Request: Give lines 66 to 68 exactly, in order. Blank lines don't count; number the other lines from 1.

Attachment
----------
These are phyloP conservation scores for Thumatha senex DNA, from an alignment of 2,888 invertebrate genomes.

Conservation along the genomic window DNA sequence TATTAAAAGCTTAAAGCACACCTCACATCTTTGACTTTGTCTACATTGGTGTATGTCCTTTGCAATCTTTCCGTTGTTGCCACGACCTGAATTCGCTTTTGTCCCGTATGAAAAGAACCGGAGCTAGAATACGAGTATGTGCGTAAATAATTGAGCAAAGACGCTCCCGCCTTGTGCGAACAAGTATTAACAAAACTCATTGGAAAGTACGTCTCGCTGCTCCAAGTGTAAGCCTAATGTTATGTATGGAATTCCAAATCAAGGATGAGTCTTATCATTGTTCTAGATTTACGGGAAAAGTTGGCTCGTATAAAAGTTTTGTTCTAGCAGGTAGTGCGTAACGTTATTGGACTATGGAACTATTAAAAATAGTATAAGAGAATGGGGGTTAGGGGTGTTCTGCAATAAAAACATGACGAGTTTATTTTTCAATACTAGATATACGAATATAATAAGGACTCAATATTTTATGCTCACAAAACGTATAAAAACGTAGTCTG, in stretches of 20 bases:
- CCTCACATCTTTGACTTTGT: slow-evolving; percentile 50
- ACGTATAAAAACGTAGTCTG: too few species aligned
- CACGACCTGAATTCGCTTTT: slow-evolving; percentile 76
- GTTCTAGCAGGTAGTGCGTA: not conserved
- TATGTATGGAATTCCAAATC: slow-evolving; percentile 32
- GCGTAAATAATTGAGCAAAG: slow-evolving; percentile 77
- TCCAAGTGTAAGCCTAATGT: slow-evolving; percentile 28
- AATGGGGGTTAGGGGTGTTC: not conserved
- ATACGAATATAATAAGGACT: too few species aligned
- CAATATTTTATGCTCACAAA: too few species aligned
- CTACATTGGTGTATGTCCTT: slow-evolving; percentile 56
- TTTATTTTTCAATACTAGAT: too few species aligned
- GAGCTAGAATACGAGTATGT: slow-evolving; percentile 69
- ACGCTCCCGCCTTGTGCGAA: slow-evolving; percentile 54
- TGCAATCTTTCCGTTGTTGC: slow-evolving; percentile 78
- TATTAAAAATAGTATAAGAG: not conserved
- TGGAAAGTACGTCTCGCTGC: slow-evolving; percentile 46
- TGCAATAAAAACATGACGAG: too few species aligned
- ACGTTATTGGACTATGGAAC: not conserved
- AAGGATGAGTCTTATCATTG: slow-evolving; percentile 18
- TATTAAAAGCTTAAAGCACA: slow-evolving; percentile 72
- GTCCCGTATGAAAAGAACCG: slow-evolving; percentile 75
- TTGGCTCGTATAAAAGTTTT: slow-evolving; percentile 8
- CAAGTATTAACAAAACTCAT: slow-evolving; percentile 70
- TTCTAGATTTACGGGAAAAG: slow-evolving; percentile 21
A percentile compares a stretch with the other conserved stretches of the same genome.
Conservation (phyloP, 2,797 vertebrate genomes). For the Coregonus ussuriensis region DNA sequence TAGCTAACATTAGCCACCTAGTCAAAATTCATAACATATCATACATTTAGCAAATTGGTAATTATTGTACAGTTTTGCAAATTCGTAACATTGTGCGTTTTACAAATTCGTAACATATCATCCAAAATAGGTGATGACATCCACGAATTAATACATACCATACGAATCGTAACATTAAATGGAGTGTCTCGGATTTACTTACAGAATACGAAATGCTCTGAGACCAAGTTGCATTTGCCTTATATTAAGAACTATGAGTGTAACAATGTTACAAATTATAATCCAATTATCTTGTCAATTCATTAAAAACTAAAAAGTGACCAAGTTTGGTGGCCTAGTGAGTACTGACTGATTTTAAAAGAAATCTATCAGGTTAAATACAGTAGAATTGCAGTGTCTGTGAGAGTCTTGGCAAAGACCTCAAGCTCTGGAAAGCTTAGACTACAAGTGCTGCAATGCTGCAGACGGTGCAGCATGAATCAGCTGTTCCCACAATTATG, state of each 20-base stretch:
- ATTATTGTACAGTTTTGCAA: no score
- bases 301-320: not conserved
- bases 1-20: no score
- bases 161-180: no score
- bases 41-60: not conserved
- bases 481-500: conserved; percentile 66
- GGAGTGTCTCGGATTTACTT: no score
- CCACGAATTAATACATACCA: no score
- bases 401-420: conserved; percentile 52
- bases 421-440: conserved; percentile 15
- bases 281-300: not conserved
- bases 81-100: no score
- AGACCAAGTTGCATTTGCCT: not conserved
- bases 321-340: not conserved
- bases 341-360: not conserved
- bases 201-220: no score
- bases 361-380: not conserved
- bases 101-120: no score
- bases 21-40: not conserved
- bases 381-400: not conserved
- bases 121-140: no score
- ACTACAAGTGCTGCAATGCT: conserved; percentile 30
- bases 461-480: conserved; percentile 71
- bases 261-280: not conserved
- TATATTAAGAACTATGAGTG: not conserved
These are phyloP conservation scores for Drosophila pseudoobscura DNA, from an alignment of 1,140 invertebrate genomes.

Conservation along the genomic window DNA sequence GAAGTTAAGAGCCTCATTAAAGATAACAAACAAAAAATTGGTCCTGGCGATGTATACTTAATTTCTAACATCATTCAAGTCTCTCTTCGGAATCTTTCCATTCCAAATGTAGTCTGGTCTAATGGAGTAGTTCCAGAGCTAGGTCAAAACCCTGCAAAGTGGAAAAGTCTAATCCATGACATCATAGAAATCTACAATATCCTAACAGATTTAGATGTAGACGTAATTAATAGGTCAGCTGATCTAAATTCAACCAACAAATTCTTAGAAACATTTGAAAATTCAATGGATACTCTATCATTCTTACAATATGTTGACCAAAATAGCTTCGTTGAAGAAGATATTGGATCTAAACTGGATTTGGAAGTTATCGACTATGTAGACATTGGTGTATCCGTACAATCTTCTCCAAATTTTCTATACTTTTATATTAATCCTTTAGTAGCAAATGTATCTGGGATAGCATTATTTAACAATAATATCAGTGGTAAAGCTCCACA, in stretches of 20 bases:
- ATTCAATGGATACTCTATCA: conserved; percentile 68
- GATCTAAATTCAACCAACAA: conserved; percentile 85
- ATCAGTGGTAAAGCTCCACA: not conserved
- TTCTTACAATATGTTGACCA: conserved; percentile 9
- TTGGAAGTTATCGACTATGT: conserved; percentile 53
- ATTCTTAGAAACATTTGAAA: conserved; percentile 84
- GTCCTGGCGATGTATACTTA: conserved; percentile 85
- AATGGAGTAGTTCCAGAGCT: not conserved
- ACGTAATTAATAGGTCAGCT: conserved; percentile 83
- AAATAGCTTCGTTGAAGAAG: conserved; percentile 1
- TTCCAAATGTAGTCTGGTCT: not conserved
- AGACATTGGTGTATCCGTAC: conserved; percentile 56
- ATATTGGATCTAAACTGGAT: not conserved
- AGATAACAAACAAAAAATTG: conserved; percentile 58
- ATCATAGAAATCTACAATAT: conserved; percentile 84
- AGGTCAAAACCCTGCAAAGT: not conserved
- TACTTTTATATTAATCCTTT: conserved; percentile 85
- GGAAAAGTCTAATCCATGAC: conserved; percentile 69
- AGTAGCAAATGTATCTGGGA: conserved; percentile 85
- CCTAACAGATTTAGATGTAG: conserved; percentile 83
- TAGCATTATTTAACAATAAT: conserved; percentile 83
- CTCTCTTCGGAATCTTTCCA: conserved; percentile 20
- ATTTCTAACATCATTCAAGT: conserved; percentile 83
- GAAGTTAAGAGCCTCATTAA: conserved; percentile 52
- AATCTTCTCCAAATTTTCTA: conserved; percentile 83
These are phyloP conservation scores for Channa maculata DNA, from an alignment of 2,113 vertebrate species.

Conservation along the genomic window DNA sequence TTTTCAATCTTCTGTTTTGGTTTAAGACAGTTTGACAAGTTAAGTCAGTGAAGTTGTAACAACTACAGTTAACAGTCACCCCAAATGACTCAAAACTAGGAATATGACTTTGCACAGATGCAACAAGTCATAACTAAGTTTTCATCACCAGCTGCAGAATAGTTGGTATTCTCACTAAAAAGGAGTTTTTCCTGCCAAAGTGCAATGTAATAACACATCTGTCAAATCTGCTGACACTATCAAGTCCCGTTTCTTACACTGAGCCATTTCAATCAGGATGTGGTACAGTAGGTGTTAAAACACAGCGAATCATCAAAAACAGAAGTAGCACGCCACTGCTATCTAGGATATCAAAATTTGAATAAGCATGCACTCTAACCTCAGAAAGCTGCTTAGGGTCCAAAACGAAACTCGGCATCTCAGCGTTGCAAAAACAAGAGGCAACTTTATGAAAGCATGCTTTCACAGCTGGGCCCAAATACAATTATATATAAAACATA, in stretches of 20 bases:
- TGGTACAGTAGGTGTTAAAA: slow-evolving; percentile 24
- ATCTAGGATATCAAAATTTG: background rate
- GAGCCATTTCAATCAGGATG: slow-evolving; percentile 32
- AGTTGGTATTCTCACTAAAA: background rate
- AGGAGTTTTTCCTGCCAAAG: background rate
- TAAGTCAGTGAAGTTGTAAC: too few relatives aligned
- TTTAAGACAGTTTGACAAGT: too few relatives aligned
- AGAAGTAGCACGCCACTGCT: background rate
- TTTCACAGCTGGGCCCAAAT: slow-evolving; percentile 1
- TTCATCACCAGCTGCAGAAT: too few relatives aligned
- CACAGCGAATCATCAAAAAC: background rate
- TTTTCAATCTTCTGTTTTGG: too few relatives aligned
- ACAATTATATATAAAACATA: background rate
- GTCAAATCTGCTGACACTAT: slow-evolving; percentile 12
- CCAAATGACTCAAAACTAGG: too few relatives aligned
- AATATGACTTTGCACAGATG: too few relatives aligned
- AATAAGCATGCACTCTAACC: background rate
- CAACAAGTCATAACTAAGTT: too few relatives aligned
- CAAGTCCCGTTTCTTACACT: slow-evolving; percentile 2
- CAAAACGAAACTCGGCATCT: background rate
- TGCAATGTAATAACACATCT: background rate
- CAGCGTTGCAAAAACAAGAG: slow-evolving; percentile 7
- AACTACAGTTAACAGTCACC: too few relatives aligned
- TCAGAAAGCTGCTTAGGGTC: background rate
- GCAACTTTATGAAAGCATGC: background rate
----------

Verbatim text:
- AAATAGCTTCGTTGAAGAAG: conserved; percentile 1
- TTCCAAATGTAGTCTGGTCT: not conserved
- AGACATTGGTGTATCCGTAC: conserved; percentile 56